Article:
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Karen Straughan: Feminist Shaming Tactics

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posted on Dec, 7 2014 @ 08:38 PM
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What do the shaming and silencing tactics commonly used by feminists have to say about feminist ideologies?
Quinn Norton: www.bbc.co.uk...
"I'm too pretty to do homework" fiasco: www.washingtonpost.com...
Boys are stupid, throw rocks at them: www.davidandgoliathtees.com...
SCUM conference: allecto.wordpress.com...
www.thestar.com...


She makes a very strong argument.




posted on Dec, 7 2014 @ 10:30 PM
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She is a legit woman. Good on her. Always enjoy her videos.


a reply to: HarbingerOfShadows



posted on Dec, 7 2014 @ 10:33 PM
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a reply to: Psykotik

Indeed.
I disagree with MGTOW so I am iffy about her support of it.
But otherwise, I like how she tries to take a holistic view *evolution and etc* of the issues she talks about.
It's quite the breath of fresh air imho.



posted on Dec, 7 2014 @ 10:38 PM
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And in contrast, we have things like Ms. Sarkeesian's Feminist Frequency strawman argument construction aid flow chart.



posted on Dec, 8 2014 @ 01:57 AM
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The points she brings up are largely illustrative of why I feel that the feminist movement has pushed the pendalum too far in the US. From what I can tell, it was needed at a certain point in our history- there was a time when there was no shame in being accused of misogyny, rape was largely condoned, or excused, by the community, wife beating was considered a mans duty as part of taming the animal lunatic nature of woman, and laws did not give women the same rights as men.

But they were able to change that, and now, they just seem to have trouble perceiving that. The most extreme feminists I have met seemed to be externalizing an internal conflict, fighting inner demons of their own through projecting them outwards- thus you get some hypocritical behaviors.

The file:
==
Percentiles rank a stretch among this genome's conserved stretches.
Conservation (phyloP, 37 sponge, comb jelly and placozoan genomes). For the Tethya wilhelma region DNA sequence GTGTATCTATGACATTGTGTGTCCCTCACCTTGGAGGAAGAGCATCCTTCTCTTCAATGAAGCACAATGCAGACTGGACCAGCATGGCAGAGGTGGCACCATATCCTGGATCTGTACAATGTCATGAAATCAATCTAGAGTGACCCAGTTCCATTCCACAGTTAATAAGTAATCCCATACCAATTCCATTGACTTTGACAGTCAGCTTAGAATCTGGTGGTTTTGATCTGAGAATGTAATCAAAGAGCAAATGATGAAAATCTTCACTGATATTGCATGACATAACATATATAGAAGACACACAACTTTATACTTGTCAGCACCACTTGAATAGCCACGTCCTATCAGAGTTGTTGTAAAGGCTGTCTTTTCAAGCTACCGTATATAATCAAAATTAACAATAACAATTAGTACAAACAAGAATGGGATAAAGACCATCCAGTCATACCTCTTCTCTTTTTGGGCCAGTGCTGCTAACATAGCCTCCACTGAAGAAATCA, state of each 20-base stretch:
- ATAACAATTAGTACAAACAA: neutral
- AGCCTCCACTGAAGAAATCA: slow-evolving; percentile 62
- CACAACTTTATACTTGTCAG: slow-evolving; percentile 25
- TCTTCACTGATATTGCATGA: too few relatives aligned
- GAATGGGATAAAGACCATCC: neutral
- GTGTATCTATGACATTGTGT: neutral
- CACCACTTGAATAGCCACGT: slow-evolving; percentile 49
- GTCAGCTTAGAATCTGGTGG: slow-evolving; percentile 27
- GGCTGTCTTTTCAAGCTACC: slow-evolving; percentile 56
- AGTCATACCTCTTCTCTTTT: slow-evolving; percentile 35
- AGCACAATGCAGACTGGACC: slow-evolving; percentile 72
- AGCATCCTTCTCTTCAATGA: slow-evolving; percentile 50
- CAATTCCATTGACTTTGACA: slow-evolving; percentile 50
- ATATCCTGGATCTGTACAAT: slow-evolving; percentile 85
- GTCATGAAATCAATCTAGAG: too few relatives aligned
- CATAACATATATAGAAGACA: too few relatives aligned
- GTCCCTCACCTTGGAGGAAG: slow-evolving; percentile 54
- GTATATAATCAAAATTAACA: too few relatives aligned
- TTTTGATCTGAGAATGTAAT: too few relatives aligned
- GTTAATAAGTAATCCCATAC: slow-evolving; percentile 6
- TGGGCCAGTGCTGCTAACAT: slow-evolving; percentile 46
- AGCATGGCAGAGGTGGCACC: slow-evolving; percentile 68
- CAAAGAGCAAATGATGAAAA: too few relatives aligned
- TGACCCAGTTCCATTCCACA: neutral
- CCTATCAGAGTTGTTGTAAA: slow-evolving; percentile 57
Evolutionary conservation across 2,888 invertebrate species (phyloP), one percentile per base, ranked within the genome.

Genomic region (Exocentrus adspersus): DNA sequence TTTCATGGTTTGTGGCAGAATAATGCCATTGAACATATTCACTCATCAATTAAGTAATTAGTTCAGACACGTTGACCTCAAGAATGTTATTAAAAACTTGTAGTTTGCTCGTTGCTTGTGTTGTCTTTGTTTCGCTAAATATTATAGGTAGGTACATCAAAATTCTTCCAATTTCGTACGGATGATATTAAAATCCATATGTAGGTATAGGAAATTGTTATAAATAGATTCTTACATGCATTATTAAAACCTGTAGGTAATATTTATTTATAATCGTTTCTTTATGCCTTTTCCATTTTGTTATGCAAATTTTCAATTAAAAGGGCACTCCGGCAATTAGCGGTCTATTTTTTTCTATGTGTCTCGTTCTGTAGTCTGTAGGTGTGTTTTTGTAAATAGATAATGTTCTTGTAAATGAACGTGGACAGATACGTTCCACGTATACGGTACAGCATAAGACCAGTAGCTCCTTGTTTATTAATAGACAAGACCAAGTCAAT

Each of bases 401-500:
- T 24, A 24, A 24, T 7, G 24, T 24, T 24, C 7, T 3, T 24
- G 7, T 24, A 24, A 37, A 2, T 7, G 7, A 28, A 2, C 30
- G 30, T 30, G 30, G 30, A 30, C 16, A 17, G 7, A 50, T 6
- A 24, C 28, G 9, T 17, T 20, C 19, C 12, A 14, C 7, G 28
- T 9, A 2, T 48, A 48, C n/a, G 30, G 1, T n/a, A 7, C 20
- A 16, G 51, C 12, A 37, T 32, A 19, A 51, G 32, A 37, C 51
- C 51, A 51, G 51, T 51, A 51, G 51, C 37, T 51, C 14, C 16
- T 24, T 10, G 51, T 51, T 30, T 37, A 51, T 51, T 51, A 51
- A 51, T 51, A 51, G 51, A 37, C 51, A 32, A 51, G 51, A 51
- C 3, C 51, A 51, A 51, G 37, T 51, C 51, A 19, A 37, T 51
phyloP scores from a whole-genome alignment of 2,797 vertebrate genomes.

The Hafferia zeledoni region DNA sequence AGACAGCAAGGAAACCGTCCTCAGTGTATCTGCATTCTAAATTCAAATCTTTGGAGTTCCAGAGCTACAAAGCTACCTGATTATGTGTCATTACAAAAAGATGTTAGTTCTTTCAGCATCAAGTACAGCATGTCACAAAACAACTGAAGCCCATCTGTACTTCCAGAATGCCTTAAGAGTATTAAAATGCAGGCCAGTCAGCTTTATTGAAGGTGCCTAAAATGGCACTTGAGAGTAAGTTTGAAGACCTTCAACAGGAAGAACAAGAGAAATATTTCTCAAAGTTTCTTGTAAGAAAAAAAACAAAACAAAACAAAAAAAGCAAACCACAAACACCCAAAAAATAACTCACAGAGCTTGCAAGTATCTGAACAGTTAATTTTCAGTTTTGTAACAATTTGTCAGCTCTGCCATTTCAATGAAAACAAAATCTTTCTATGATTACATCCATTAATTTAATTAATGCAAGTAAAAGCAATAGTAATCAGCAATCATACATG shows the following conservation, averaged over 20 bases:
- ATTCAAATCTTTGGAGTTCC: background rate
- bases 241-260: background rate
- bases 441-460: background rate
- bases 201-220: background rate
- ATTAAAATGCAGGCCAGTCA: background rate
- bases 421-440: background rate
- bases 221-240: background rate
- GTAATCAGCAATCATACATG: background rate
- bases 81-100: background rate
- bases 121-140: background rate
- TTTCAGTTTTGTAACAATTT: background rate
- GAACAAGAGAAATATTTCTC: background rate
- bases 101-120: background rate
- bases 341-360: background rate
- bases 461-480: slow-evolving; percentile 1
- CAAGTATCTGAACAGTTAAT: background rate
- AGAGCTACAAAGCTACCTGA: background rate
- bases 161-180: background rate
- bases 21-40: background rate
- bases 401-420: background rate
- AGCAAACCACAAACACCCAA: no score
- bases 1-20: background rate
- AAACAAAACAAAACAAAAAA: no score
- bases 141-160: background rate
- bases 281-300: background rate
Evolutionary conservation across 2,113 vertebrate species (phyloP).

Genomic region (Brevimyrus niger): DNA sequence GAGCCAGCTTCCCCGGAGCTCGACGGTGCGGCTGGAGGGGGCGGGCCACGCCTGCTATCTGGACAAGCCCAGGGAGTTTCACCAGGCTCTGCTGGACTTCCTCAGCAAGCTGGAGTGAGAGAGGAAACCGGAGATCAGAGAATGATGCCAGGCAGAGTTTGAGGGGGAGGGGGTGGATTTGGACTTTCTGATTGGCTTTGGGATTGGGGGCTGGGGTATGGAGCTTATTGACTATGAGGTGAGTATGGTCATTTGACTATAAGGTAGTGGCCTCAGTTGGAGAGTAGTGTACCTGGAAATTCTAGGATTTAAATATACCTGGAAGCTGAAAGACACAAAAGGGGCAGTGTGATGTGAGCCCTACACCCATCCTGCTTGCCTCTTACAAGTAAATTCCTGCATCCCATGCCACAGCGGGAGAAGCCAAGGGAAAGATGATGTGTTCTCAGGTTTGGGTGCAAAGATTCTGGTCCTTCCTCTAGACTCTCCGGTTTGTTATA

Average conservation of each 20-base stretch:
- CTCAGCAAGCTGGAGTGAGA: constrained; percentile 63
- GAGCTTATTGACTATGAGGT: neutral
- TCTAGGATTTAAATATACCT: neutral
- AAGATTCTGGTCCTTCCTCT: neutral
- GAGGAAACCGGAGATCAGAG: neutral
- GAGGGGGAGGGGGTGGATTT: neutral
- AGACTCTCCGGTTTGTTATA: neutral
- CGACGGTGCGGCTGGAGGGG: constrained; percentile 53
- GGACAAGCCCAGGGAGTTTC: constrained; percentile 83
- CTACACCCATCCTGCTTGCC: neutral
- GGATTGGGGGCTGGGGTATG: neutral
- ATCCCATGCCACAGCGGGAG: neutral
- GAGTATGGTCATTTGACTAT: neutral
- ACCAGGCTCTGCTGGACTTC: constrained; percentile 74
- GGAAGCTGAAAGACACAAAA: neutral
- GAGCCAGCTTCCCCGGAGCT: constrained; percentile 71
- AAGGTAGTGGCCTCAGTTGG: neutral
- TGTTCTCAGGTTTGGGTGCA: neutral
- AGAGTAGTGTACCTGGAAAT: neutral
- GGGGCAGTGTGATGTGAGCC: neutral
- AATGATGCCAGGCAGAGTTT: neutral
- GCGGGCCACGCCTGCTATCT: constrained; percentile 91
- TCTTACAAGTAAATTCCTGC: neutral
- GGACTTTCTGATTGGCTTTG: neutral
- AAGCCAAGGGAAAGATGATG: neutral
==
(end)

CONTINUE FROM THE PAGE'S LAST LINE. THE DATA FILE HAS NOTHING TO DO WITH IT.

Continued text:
Another thing I notice is that the US has had a traditional value upon individualism - which nurtures oppositional behavior.
In that, I mean the habit of taking the opposite view or position of whatever the collective seems to hold. A person feels that they are "different" then everyone else, with a liberated mind, when they do this.

What results is extremism- especially as extreme opinions give rise to equally extreme opinions, and because our social instincts are still intact (no matter how much we try to deny and reject them) people end up grouping together. But either they remain small (so that they can say we are just a few "free thinking individuals" against the majority) or the groups they identify with are linked mostly by ideology, but not physical presence and effort. (being someone who makes videos alone at home versus someone who is physically involved in a community of like thinkers that gather to move their ideas into the concrete world with action).

You find an extreme split on almost every issue in that country, virtually no moderates, because that is too closely linked to uniformity- our biggest foe. Individuals are traditionally recognized by their non-conformism.

I have put out questions on forums, asking what people felt on the idea of "moderation" or "mediocrity", and ALL of the Americans that participated felt a strong repulsion to the terms. The worst thing in the world to be is mediocre, or moderate. Either one is the best, or the worst (for one can even be the best at being the worst!) .

(just following my stream of thought and where it goes, I just looked up the definition of mediocrity, and saw a comment under it someone had posted- "Mediocrity: to be led by the majority, incapacity to soar...".

To be balanced, to be moderate, intermediate, fair is "bad" in our values upon individualism.



What I find so supremely ironic in the current state of our culture is that,
That value has set us up such that,
To truly be "different" from the herd, a stance of moderation, and not of extremism is probably the most clear sign of a free thinker! To resist the pull of being pushed to one extreme or another in reaction to others around you, takes a great force of individual will!